This special issue focuses on how interacting individuals and groups create meaning and act upon collectively developed cognition, motivation, and emotion. It argues that this new look at social cognition in dyads and groups represents a stage of evolution, as social cognition grows to encompass group research.
Volume 20, Number 1, 1997.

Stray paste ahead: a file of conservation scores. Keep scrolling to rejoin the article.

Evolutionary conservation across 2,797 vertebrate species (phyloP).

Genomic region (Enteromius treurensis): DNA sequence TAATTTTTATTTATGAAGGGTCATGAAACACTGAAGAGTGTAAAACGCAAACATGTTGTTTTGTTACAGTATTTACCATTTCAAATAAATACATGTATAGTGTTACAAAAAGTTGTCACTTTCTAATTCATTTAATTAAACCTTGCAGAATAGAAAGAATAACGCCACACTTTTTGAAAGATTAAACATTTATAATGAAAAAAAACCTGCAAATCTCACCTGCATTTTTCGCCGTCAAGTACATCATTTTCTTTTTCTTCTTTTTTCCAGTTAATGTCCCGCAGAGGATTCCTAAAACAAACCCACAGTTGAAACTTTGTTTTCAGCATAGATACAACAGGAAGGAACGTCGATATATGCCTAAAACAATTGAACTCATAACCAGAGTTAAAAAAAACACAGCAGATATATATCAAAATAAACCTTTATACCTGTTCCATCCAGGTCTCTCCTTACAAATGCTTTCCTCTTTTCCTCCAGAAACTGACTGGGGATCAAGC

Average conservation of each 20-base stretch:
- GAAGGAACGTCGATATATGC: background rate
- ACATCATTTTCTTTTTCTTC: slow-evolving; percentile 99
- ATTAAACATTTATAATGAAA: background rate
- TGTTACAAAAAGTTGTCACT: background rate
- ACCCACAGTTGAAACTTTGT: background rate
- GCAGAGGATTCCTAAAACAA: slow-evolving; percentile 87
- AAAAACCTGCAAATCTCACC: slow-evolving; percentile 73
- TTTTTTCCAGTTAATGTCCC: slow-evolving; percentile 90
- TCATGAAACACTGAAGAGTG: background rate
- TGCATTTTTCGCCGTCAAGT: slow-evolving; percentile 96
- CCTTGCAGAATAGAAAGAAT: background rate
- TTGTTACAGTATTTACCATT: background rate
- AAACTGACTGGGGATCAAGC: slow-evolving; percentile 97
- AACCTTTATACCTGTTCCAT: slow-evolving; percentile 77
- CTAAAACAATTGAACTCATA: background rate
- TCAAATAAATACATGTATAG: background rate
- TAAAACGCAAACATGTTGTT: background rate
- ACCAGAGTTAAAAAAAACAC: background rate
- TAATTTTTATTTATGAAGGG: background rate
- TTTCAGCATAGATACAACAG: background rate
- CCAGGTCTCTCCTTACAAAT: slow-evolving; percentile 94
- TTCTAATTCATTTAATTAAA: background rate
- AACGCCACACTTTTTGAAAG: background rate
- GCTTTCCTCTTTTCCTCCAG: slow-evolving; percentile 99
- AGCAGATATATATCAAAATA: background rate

Contents: D.H. Ebenback, D. Keltner, Power, Emotion, and Judgemental Accuracy in Social Conflict: Motivating the Cognitive Miser. A. Drolet, R. Larrick, M. Morris, Thinking of Others, Friends, and Foes: How Do Effects of Perspective Taking and Fairness Perceptions in Conflict Resolution Depend on the Relationship Between Negotiators. L. Thompson, T. DeHarpport, Relationships, Task Construal, and Communal Orientation in Negotiations. E.T. Fan, D.H. Gruenfeld, The Effects of Resource and Reward Interdependence on Group Problem Solving. C.R. Fox, J.R. Irwin, On the Communication of Uncertain Beliefs: Considering the Social Informational, and Discourse Context. M. Moris, The Norm of Parsimony: Understanding Discounting and Conjunction Effects in the Processing of Causal Explanations in Terms of Shared Rules of Conversation. M. Bazerman, Commentary.